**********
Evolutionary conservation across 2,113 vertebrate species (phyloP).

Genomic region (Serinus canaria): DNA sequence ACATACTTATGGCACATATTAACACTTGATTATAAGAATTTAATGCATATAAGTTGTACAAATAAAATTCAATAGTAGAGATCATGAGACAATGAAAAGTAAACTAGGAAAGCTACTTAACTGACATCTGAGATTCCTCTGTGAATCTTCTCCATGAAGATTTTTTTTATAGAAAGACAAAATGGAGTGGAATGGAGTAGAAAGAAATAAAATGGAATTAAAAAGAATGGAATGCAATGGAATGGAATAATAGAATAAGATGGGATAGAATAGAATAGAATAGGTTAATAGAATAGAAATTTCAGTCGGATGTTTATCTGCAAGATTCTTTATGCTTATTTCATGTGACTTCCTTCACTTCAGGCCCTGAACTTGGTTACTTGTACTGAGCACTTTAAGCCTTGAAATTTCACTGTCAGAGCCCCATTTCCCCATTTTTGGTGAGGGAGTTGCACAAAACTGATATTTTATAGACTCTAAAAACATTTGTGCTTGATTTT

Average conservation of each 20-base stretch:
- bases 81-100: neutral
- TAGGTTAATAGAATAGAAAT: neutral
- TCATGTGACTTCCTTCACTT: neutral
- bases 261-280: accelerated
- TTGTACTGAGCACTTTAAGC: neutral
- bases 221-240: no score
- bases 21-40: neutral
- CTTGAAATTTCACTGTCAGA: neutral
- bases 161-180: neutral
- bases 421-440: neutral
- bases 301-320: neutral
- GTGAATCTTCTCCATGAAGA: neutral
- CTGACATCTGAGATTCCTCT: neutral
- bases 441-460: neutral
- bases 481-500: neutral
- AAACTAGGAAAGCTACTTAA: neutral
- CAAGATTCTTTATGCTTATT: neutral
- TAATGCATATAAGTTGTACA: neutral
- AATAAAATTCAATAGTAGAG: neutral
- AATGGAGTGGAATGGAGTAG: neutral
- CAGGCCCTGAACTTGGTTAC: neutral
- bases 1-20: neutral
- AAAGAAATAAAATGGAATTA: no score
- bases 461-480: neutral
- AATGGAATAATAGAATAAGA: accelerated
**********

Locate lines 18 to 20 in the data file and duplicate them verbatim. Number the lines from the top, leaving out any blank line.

- bases 481-500: neutral
- AAACTAGGAAAGCTACTTAA: neutral
- CAAGATTCTTTATGCTTATT: neutral